And so at SOUTHCOM, we’re doing our small part to be better partners to our interagency colleagues, to bring people to the table, to facilitate the sharing of information, to open avenues of communication, and to see connections better. 

We’re experimenting with new visualization tools that help us “see” the problem better.  We’re taking a hard look at how activities in other regions—like our military successes in Raqqa and Mosul—are changing the calculus of threat networks operating in this one.  We’re also asking tough questions—trying to understand how activities (seemingly unrelated to threat networks) inadvertently help them or cause them to adjust.   

And we’re aligning our direct “attack the network” kinds of support (where bad guys go to jail and terrorist attacks are thwarted) with longer-term, indirect activities focused on extending good governance, improving rule of law, expanding economic opportunity, and making the regional security environment less permissive. Within our HQ, we’re sending a team of analysts and operators to work shoulder to shoulder with FBI Miami to identify threat networks and enable their prosecution – and ultimately their disruption.   We’re expanding our use of publicly available information to enhance our intelligence capabilities.  We’re sharing intel, planning, and logistical support to DHS to combat SIA smuggling. 

We’re in the process of standing up a counter-threat network team in our HQ that blends together the CT, CN, CTOC, and CWMD communities, drawing expertise from our intelligence, operations, plans, and law enforcement liaison teams—to better support interagency partners charged with disrupting threat networks.  We’re also deepening our support to USAID and the state department in the development arena.  This isn’t just about doing a better job stopping extremist networks from exploiting illicit pathways, or about preventing homegrown attacks in this hemisphere.  We also have to do a better job addressing the conditions that allow those pathways to exist and those extremist messages to resonate in the first place. We’re working hard to do a better job enabling our regional network of partner nations, friends, and allies. We’re encouraging them to do more with us, and with each other, to illuminate and disrupt threat networks.  We’re building capacity to help our partners secure their borders and manage extremist and criminal threats.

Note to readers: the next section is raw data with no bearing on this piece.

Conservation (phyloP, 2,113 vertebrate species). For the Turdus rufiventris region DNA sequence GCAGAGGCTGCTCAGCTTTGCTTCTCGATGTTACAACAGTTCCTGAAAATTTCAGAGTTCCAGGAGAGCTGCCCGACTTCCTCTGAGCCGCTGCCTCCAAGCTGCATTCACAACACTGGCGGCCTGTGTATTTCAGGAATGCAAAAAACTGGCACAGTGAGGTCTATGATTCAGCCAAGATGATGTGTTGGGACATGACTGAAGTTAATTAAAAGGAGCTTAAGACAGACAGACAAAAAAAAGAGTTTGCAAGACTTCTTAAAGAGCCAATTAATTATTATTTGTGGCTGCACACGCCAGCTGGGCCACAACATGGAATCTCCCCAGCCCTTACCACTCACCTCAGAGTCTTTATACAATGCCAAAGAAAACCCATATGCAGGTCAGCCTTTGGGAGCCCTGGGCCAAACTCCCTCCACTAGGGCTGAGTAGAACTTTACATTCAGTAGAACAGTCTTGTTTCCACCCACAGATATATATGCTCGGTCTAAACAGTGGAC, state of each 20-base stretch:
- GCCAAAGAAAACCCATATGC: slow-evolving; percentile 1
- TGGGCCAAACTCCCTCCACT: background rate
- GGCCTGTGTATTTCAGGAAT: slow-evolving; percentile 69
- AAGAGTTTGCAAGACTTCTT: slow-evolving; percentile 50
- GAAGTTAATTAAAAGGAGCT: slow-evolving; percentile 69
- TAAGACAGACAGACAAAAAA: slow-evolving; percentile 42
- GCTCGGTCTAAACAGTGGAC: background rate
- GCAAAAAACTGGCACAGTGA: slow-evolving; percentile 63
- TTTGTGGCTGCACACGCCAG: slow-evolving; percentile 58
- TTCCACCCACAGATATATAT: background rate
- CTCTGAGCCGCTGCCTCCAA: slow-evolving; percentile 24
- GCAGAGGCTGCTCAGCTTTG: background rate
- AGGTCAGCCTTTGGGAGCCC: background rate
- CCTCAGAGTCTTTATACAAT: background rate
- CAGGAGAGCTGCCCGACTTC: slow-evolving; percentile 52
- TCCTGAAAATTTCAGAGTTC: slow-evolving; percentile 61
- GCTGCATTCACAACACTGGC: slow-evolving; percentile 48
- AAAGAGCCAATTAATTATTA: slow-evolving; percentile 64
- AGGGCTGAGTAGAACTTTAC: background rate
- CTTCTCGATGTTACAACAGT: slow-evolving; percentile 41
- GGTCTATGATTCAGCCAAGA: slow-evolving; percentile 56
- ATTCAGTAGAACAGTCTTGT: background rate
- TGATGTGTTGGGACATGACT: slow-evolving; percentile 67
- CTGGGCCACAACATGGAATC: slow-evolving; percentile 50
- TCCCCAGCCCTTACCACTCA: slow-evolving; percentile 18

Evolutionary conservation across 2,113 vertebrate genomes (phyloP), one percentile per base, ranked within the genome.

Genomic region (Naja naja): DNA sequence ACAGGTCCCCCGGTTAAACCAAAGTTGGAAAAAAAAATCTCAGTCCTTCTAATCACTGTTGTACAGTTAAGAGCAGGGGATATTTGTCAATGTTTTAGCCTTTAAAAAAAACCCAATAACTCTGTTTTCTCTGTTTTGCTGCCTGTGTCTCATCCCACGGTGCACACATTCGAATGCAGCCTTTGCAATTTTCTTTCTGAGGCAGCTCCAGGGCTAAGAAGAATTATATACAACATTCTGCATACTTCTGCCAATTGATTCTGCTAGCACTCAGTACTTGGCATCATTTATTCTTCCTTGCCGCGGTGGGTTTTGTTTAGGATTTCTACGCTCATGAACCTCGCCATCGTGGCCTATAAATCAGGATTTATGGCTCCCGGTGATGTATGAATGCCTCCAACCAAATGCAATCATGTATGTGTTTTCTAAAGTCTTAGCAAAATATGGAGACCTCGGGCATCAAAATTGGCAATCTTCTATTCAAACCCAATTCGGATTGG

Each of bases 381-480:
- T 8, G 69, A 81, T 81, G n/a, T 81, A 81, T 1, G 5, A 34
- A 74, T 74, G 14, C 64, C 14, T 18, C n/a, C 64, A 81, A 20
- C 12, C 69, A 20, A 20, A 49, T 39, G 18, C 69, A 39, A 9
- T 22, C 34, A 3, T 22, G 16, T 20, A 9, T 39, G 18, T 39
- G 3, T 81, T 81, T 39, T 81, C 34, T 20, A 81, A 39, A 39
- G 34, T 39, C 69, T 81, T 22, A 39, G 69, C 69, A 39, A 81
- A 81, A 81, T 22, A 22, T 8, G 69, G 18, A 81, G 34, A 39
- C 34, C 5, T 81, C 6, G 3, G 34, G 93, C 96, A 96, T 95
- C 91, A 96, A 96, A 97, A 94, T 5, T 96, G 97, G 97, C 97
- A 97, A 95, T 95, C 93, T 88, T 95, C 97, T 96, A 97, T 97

We’re facilitating the delivery of essential services like medical care and infrastructure to the region’s citizens.  We’re helping governments create public outreach campaigns to encourage citizens to speak out against both crime and radicalization.  We’re attacking barriers to information sharing and making everything as releasable and accessible to our foreign partners as possible.  We’re expanding our engagement on human rights, rule of law, and the importance of accountable institutions—all critical components of a strong state immune system. Ultimately, what we’re building is trust—so that when one of our partners sees something concerning on the threat network front, they pick up the phone and give us a call…and they answer our phone call when the situation is reversed. Finally, we’re deepening our partnership with academia, civil society, NGOs, and the private sector—to help us build a truly complete picture.

We’re leveraging research to help us understand how influence spreads via social networks, and to help us pay attention to weak or latent signals of emerging trends that we might otherwise miss.  We’re looking to experts to help us identify shifting social currents and anticipate trends that may change the trajectory or appeal of groups like ISIS or other violent groups.  We’re engaging in dialogue with NGOs to understand vulnerabilities at the community level that threat networks exploit, and looking to the private sector to gain better fidelity on illicit financial flows.

And here’s the thing.  When all these networks work together at once, sharing information and intelligence, coordinating our efforts to influence the way threat networks think and act, to drive them where they don’t want to go—it’s a pretty amazing sight.  We can have all sorts of cascading and positive effects across a range of interconnected missions. 

We can recognize emerging trends, rather than being blindsided by them.  We can get ahead of events, rather than being overtaken by them.  We can shape the future. That’s what we can do if we get this networked approach right.  If we don’t… no amount of investment, none of our individual efforts, none of our past successes, will matter.

These networks have adapted—now it’s time we do, too. Thank you.



[1] Network Logic: Who Governs in an Interconnected World? Edited by Helen McCarthy, Paul Miller, & Paul Skidmore, 221-225. London: Demos, 2004.

[2] “How Intelligence Works (When it Does).”